Since Hoff, explaining Asian religion and philosophy to an inquiring but generally undiscerning Western audience with a short attention span conditioned by watching TV became a growing business that continues today. It quickly became a profitable exercise in selling, not simply teaching, by canny entrepreneurs who knew we were gullible for magic and woohoo. We eagerly accepted at face value all sorts of claptrap such as reiki, feng shui, ayurveda, and acupuncture as if these were the ancient philosophies incarnate rather than just woohoo. Quackery always has a market and the lines between actual teaching and its detritus was blurred.
What about those confusing schools? It seems like every Asian philosophy or religion has a dozen attendant schools that go off in different directions. One teacher says something another contradicts, one demands practices another eschews. And those robes – can’t we all just wear yoga pants? Doesn’t putting a Home Sense plastic status of the Buddha in your garden make one a Buddhist faster than all that bothersome meditation? Doesn’t getting a tattoo of an Om symbol make me, like, religious, man, without all that boring reading?
Taoism without the shiny pseudoscience and pseudohealth bangles and baubles is a tough sell. The book at the centre of it all – the Tao Te Ching – is confusing, obscure, difficult and mysterious. Not to mention the surprising number of translations available (it’s said to be the second-most translated book in the world) – which one is the best, the clearest, the most accurate? While a good version should produce an “aha!” moment, that sudden burst of insight and light, many Westerners who read it get a WTF? moment instead.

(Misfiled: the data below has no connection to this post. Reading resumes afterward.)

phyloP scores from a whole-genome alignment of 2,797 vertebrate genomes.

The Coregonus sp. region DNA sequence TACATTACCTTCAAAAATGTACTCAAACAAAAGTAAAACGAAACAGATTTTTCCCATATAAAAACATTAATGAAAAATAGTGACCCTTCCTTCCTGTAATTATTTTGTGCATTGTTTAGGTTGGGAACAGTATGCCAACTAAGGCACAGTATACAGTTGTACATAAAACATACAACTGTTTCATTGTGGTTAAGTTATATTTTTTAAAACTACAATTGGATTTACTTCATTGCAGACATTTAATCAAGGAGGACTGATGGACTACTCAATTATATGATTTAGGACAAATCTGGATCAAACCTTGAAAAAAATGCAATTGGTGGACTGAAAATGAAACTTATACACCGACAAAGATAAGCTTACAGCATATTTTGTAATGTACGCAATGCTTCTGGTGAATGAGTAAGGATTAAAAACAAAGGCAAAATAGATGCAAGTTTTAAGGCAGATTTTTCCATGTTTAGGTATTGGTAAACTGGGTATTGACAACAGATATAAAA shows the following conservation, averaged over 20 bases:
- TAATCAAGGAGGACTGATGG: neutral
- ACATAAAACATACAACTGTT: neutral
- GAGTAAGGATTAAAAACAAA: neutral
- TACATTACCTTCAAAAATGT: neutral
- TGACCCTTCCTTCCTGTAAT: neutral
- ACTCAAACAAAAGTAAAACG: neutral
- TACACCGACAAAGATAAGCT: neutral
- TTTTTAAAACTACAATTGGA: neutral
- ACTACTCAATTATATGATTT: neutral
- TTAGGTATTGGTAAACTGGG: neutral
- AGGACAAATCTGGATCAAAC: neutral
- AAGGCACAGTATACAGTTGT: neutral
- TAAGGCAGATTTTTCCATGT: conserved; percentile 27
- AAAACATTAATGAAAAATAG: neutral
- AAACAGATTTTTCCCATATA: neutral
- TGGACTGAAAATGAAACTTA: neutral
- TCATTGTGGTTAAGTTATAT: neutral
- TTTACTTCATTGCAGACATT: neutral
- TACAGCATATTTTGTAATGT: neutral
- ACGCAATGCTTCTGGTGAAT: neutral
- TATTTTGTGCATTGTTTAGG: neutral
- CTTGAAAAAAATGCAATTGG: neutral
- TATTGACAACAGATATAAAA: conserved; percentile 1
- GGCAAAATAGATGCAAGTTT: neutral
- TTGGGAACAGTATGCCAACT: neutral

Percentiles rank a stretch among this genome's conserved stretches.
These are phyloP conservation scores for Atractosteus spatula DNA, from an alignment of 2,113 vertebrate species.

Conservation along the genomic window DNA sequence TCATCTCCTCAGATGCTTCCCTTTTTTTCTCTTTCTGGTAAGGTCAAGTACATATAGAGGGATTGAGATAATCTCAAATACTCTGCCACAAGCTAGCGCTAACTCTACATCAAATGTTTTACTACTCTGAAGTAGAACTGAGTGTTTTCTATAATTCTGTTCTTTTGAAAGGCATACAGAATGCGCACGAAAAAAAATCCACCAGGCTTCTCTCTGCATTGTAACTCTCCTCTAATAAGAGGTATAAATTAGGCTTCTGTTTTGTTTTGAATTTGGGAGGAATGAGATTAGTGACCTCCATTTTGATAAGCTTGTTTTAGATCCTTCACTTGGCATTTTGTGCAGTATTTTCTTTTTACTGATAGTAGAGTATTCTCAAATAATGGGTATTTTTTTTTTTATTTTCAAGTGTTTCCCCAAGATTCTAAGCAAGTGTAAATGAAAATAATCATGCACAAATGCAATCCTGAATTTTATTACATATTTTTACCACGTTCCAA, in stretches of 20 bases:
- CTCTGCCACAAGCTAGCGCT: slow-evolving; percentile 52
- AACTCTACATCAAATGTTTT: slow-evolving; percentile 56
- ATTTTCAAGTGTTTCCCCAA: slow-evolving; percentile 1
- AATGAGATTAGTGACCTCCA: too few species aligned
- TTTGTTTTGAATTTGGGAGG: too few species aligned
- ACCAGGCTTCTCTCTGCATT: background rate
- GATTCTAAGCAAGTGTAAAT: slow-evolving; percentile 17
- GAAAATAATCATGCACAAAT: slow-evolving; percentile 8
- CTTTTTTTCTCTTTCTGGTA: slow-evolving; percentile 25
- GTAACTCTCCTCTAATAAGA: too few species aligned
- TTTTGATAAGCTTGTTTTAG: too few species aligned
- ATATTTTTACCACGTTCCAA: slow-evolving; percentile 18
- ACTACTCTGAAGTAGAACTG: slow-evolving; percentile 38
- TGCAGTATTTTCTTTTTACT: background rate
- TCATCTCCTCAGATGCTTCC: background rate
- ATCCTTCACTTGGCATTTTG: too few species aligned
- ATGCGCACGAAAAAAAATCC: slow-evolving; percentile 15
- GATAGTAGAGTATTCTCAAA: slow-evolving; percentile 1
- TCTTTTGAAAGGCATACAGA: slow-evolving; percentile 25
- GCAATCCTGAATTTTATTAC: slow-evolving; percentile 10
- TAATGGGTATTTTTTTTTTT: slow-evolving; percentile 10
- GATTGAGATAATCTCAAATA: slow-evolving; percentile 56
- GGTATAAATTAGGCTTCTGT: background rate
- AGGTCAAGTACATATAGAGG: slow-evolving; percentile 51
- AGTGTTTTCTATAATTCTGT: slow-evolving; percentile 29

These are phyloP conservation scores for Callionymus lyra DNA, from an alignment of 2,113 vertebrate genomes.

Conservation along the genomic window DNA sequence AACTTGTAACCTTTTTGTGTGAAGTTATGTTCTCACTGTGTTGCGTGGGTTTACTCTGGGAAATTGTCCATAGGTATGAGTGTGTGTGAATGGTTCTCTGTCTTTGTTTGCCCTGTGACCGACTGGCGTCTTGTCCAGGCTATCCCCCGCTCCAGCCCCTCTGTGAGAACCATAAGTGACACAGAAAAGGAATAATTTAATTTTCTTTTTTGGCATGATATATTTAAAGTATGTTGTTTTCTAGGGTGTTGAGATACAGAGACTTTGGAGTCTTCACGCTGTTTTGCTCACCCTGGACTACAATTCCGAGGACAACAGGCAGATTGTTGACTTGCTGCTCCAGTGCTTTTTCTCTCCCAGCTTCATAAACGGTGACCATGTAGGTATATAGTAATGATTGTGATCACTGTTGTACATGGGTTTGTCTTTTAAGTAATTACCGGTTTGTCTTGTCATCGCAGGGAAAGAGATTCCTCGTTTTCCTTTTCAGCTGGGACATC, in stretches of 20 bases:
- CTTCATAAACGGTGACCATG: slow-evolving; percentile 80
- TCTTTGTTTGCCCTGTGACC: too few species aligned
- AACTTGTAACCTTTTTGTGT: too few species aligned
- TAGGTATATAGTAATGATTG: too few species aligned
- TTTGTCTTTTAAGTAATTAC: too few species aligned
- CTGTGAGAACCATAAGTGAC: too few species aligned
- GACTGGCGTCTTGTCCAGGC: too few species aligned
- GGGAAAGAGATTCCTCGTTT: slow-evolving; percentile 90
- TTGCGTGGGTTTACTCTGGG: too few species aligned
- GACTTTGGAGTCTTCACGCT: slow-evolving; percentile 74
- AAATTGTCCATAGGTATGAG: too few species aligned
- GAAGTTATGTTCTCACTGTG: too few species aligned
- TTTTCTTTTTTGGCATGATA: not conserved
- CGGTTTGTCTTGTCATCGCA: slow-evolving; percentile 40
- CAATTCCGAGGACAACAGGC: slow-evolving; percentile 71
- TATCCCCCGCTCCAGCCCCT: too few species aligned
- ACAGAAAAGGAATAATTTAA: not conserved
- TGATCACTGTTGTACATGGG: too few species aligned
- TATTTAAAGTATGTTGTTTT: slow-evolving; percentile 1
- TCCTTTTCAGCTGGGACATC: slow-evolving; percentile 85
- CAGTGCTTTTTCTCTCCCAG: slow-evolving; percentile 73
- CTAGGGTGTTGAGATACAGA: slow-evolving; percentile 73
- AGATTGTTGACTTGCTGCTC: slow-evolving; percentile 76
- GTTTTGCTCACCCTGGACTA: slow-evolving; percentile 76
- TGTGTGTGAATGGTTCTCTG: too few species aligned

Look at this, the first two lines, translated in 1891 by James Legge:
The Tao that can be trodden is not the enduring and
unchanging Tao. The name that can be named is not the enduring and
(Conceived of as) having no name, it is the Originator of heaven
and earth; (conceived of as) having a name, it is the Mother of all
Clunk, clunk. Here’s a 1905 translation:
The Tao which can be expressed is not the unchanging Tao; the name which can be named is not the unchanging name.
The nameless is the beginning of the Heaven Earth; the mother of all things is the nameable.
And this from 1919:
The Tao that can be understood cannot be the primal, or cosmic, Tao, just as an idea that can be expressed in words cannot be the infinite idea.
And yet this ineffable Tao was the source of all spirit and matter, and being expressed was the mother of all created things.
Fast forward to Stephen Mitchell’s more comprehensible 1995 version:
The tao that can be told
is not the eternal Tao
The name that can be named
is not the eternal Name.
The unnamable is the eternally real.
Naming is the origin
of all particular things.
And A. S.Kline’s 2003 translation:
The Way – cannot be told.
The Name – cannot be named.
The nameless is the Way of Heaven and Earth.
The named is Matrix of the Myriad Creatures.
Eliminate desire to find the Way.
And the more casual, streetwise 2004 version of Ron Hogan:
If you can talk about it,
it ain’t Tao.
If it has a name,
it’s just another thing.
Tao doesn’t have a name.
Names are for ordinary things.
And this from a 2010 translation by William Wilson (which I recently bought at Chapters, in Ottawa bringing to six or seven the versions I own):
The Way that can be articulately described
is not the Unchanging Way.
The name that can be said out loud
is not the Unchanging Name.
With your mouth opened, and things left undefined,
you stand at the beginning of the universe.
Make definitions and you are the measure of all creation.